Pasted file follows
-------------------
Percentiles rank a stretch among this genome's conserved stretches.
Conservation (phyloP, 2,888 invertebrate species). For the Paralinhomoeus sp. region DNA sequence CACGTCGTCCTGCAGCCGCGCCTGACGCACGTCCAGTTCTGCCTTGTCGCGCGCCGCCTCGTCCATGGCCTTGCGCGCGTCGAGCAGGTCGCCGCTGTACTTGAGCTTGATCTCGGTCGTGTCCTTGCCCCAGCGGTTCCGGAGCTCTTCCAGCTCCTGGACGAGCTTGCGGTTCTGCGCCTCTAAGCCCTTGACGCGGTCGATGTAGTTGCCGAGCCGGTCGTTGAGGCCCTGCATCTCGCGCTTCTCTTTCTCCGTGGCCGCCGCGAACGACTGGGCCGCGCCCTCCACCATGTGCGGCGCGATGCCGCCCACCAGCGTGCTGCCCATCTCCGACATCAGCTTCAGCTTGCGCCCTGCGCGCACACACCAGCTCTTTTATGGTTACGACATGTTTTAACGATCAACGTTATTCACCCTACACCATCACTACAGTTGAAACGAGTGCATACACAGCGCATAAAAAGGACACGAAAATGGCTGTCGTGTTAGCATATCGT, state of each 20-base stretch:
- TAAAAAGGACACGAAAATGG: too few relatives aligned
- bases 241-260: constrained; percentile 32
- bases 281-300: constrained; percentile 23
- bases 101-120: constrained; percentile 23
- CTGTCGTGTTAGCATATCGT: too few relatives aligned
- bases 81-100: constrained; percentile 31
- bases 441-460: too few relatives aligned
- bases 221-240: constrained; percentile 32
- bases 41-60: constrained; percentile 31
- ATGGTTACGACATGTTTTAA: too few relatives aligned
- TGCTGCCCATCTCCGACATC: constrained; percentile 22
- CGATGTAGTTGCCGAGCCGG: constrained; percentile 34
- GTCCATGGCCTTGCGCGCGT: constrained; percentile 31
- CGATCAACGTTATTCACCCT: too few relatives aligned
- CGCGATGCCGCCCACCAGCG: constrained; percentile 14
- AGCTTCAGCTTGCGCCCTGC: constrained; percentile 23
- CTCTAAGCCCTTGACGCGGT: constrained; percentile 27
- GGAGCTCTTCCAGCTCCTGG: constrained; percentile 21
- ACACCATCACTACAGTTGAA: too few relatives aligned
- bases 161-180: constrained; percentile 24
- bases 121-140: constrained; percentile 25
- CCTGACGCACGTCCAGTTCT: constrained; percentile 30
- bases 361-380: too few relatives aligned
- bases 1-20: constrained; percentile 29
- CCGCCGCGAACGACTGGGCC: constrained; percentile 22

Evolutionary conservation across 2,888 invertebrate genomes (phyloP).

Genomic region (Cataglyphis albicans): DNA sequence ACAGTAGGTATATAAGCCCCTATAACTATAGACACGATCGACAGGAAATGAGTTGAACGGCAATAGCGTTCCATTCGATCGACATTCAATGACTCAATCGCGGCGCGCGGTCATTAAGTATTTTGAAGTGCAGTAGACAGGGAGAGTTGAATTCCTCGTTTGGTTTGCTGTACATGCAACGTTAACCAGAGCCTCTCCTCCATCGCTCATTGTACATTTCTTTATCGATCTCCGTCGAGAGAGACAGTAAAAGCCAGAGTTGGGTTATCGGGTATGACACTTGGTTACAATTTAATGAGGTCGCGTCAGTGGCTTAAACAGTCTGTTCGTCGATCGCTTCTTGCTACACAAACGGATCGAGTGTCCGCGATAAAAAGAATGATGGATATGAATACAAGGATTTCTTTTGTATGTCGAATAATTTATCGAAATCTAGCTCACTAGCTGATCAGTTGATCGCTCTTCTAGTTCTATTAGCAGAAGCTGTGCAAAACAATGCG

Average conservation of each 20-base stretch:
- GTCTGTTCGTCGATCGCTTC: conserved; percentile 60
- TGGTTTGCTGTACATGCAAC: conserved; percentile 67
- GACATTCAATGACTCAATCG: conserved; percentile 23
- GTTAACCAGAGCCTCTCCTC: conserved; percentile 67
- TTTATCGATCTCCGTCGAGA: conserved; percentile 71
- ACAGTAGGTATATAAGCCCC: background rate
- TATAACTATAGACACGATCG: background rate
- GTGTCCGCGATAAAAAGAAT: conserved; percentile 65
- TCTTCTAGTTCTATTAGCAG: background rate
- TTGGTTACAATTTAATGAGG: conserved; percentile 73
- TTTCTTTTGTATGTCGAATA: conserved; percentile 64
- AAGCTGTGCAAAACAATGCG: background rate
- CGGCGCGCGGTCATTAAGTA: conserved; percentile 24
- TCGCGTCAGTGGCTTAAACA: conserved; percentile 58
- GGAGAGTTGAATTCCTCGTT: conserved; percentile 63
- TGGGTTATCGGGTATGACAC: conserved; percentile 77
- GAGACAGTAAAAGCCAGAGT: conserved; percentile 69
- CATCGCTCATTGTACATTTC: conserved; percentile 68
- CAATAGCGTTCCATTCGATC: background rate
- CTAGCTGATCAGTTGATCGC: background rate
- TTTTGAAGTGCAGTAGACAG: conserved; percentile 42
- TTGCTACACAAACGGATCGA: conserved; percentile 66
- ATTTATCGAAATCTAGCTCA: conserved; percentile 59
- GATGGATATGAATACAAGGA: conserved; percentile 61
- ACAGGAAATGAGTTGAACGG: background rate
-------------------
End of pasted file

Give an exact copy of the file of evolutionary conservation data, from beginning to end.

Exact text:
Percentiles rank a stretch among this genome's conserved stretches.
Conservation (phyloP, 2,888 invertebrate species). For the Paralinhomoeus sp. region DNA sequence CACGTCGTCCTGCAGCCGCGCCTGACGCACGTCCAGTTCTGCCTTGTCGCGCGCCGCCTCGTCCATGGCCTTGCGCGCGTCGAGCAGGTCGCCGCTGTACTTGAGCTTGATCTCGGTCGTGTCCTTGCCCCAGCGGTTCCGGAGCTCTTCCAGCTCCTGGACGAGCTTGCGGTTCTGCGCCTCTAAGCCCTTGACGCGGTCGATGTAGTTGCCGAGCCGGTCGTTGAGGCCCTGCATCTCGCGCTTCTCTTTCTCCGTGGCCGCCGCGAACGACTGGGCCGCGCCCTCCACCATGTGCGGCGCGATGCCGCCCACCAGCGTGCTGCCCATCTCCGACATCAGCTTCAGCTTGCGCCCTGCGCGCACACACCAGCTCTTTTATGGTTACGACATGTTTTAACGATCAACGTTATTCACCCTACACCATCACTACAGTTGAAACGAGTGCATACACAGCGCATAAAAAGGACACGAAAATGGCTGTCGTGTTAGCATATCGT, state of each 20-base stretch:
- TAAAAAGGACACGAAAATGG: too few relatives aligned
- bases 241-260: constrained; percentile 32
- bases 281-300: constrained; percentile 23
- bases 101-120: constrained; percentile 23
- CTGTCGTGTTAGCATATCGT: too few relatives aligned
- bases 81-100: constrained; percentile 31
- bases 441-460: too few relatives aligned
- bases 221-240: constrained; percentile 32
- bases 41-60: constrained; percentile 31
- ATGGTTACGACATGTTTTAA: too few relatives aligned
- TGCTGCCCATCTCCGACATC: constrained; percentile 22
- CGATGTAGTTGCCGAGCCGG: constrained; percentile 34
- GTCCATGGCCTTGCGCGCGT: constrained; percentile 31
- CGATCAACGTTATTCACCCT: too few relatives aligned
- CGCGATGCCGCCCACCAGCG: constrained; percentile 14
- AGCTTCAGCTTGCGCCCTGC: constrained; percentile 23
- CTCTAAGCCCTTGACGCGGT: constrained; percentile 27
- GGAGCTCTTCCAGCTCCTGG: constrained; percentile 21
- ACACCATCACTACAGTTGAA: too few relatives aligned
- bases 161-180: constrained; percentile 24
- bases 121-140: constrained; percentile 25
- CCTGACGCACGTCCAGTTCT: constrained; percentile 30
- bases 361-380: too few relatives aligned
- bases 1-20: constrained; percentile 29
- CCGCCGCGAACGACTGGGCC: constrained; percentile 22

Evolutionary conservation across 2,888 invertebrate genomes (phyloP).

Genomic region (Cataglyphis albicans): DNA sequence ACAGTAGGTATATAAGCCCCTATAACTATAGACACGATCGACAGGAAATGAGTTGAACGGCAATAGCGTTCCATTCGATCGACATTCAATGACTCAATCGCGGCGCGCGGTCATTAAGTATTTTGAAGTGCAGTAGACAGGGAGAGTTGAATTCCTCGTTTGGTTTGCTGTACATGCAACGTTAACCAGAGCCTCTCCTCCATCGCTCATTGTACATTTCTTTATCGATCTCCGTCGAGAGAGACAGTAAAAGCCAGAGTTGGGTTATCGGGTATGACACTTGGTTACAATTTAATGAGGTCGCGTCAGTGGCTTAAACAGTCTGTTCGTCGATCGCTTCTTGCTACACAAACGGATCGAGTGTCCGCGATAAAAAGAATGATGGATATGAATACAAGGATTTCTTTTGTATGTCGAATAATTTATCGAAATCTAGCTCACTAGCTGATCAGTTGATCGCTCTTCTAGTTCTATTAGCAGAAGCTGTGCAAAACAATGCG

Average conservation of each 20-base stretch:
- GTCTGTTCGTCGATCGCTTC: conserved; percentile 60
- TGGTTTGCTGTACATGCAAC: conserved; percentile 67
- GACATTCAATGACTCAATCG: conserved; percentile 23
- GTTAACCAGAGCCTCTCCTC: conserved; percentile 67
- TTTATCGATCTCCGTCGAGA: conserved; percentile 71
- ACAGTAGGTATATAAGCCCC: background rate
- TATAACTATAGACACGATCG: background rate
- GTGTCCGCGATAAAAAGAAT: conserved; percentile 65
- TCTTCTAGTTCTATTAGCAG: background rate
- TTGGTTACAATTTAATGAGG: conserved; percentile 73
- TTTCTTTTGTATGTCGAATA: conserved; percentile 64
- AAGCTGTGCAAAACAATGCG: background rate
- CGGCGCGCGGTCATTAAGTA: conserved; percentile 24
- TCGCGTCAGTGGCTTAAACA: conserved; percentile 58
- GGAGAGTTGAATTCCTCGTT: conserved; percentile 63
- TGGGTTATCGGGTATGACAC: conserved; percentile 77
- GAGACAGTAAAAGCCAGAGT: conserved; percentile 69
- CATCGCTCATTGTACATTTC: conserved; percentile 68
- CAATAGCGTTCCATTCGATC: background rate
- CTAGCTGATCAGTTGATCGC: background rate
- TTTTGAAGTGCAGTAGACAG: conserved; percentile 42
- TTGCTACACAAACGGATCGA: conserved; percentile 66
- ATTTATCGAAATCTAGCTCA: conserved; percentile 59
- GATGGATATGAATACAAGGA: conserved; percentile 61
- ACAGGAAATGAGTTGAACGG: background rate